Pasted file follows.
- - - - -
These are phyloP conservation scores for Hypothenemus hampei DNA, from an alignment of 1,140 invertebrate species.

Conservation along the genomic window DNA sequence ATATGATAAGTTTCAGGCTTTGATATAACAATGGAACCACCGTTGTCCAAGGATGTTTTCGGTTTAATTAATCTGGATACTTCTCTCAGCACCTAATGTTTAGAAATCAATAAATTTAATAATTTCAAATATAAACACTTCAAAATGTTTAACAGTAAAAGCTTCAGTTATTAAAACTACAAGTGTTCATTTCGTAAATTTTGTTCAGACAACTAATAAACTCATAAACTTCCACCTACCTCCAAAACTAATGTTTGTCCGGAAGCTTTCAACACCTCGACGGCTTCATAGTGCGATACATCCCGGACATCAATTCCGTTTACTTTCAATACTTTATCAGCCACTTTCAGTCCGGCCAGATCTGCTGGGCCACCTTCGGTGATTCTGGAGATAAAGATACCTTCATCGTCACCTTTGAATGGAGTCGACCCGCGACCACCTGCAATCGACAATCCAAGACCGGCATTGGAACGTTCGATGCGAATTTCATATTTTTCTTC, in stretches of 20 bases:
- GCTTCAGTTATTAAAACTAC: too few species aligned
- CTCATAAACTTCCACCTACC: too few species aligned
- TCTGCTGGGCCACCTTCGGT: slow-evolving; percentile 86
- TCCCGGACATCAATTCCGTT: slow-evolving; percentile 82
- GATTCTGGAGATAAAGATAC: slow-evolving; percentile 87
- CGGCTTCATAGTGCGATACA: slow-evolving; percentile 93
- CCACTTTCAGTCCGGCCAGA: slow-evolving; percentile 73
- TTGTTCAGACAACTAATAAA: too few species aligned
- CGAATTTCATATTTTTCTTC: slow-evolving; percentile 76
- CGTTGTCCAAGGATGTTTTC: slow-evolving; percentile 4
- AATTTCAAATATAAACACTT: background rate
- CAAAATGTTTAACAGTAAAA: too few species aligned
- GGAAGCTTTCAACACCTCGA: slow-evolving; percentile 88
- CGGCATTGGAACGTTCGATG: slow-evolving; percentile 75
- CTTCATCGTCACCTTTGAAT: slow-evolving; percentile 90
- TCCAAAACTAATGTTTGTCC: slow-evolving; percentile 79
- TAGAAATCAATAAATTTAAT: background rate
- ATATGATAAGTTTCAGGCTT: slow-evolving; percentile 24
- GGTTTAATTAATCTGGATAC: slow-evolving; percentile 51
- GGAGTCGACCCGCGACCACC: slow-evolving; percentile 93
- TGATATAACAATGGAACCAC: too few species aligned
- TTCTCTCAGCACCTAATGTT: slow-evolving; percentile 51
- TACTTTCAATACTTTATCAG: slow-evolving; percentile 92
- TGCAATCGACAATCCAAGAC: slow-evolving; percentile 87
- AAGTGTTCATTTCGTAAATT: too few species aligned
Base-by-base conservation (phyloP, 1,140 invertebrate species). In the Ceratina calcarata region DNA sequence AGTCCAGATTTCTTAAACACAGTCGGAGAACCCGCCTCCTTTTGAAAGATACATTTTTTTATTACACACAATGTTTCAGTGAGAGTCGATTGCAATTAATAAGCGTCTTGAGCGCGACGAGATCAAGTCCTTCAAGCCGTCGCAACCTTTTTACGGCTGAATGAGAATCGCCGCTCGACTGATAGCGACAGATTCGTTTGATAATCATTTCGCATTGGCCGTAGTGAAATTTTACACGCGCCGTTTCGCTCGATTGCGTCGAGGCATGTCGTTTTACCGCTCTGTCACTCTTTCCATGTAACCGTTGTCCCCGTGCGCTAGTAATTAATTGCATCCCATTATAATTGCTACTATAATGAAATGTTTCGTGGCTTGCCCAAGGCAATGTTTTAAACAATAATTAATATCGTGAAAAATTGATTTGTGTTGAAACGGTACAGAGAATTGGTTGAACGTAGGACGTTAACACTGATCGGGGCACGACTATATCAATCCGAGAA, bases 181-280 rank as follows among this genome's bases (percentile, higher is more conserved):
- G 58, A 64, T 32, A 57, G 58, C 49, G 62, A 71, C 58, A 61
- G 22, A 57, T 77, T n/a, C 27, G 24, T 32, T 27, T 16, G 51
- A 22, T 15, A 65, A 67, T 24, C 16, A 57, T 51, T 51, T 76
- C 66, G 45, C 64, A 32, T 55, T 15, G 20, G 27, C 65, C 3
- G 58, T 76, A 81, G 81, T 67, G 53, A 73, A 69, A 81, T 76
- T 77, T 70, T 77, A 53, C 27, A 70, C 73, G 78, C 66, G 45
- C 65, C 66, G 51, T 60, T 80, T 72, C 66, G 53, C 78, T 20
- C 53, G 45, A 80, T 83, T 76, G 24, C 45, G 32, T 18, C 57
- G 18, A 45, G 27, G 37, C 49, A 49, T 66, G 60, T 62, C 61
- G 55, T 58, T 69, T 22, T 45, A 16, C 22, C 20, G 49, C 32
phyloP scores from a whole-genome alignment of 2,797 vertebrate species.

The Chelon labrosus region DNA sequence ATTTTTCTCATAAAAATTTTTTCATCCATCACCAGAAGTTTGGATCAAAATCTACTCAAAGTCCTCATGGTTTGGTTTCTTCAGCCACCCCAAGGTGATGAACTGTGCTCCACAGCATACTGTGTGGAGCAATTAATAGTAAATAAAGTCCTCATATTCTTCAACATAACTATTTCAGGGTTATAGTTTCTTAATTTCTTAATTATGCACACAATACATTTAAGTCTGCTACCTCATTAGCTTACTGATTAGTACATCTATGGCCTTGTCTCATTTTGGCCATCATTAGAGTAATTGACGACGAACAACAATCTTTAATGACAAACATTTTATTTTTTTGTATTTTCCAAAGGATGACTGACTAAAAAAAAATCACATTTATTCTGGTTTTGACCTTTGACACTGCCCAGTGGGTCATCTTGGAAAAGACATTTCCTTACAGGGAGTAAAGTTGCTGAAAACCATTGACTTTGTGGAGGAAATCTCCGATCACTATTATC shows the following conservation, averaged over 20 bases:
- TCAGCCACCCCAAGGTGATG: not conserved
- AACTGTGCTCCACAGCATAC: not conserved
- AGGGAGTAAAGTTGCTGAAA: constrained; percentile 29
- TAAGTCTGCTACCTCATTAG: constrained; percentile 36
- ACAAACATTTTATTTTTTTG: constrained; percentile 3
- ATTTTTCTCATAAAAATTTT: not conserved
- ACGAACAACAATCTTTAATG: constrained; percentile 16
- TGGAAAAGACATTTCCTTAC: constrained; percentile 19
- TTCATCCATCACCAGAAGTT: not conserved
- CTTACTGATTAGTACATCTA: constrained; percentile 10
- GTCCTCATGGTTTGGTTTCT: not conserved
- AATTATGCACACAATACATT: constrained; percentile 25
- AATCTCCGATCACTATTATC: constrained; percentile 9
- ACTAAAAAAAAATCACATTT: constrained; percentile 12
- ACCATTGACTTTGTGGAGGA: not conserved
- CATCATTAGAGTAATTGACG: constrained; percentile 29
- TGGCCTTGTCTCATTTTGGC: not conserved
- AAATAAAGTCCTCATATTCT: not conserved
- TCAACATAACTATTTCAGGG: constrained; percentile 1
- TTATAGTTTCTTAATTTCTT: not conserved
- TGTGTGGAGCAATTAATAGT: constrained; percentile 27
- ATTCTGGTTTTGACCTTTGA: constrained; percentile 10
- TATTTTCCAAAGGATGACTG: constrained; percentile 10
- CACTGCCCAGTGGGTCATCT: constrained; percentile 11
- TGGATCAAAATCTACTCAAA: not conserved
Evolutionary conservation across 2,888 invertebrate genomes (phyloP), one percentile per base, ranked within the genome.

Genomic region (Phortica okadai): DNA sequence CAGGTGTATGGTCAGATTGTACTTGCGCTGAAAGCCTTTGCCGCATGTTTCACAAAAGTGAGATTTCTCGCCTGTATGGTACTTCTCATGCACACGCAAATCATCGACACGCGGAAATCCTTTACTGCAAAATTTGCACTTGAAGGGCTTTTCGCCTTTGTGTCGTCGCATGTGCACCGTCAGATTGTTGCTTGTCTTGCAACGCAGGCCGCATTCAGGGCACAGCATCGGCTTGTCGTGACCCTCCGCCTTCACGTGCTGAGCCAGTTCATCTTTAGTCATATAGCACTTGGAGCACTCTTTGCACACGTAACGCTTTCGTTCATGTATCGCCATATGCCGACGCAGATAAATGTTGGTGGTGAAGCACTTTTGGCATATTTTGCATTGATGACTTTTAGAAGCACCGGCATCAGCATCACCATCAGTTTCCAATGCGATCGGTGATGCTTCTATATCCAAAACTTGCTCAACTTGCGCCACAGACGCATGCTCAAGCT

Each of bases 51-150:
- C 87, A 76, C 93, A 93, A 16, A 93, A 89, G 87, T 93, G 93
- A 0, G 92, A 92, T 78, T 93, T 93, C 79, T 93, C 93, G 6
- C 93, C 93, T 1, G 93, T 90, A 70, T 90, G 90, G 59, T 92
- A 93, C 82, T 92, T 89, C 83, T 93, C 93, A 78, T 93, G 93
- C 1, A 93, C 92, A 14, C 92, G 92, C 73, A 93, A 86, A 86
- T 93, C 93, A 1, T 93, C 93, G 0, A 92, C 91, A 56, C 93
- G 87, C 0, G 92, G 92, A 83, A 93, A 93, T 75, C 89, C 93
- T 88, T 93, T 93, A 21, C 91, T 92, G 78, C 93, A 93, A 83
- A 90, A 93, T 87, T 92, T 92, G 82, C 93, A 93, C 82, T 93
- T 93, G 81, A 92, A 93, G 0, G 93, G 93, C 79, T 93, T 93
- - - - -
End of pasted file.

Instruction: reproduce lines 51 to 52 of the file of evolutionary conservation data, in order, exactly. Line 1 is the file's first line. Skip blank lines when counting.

- GTCCTCATGGTTTGGTTTCT: not conserved
- AATTATGCACACAATACATT: constrained; percentile 25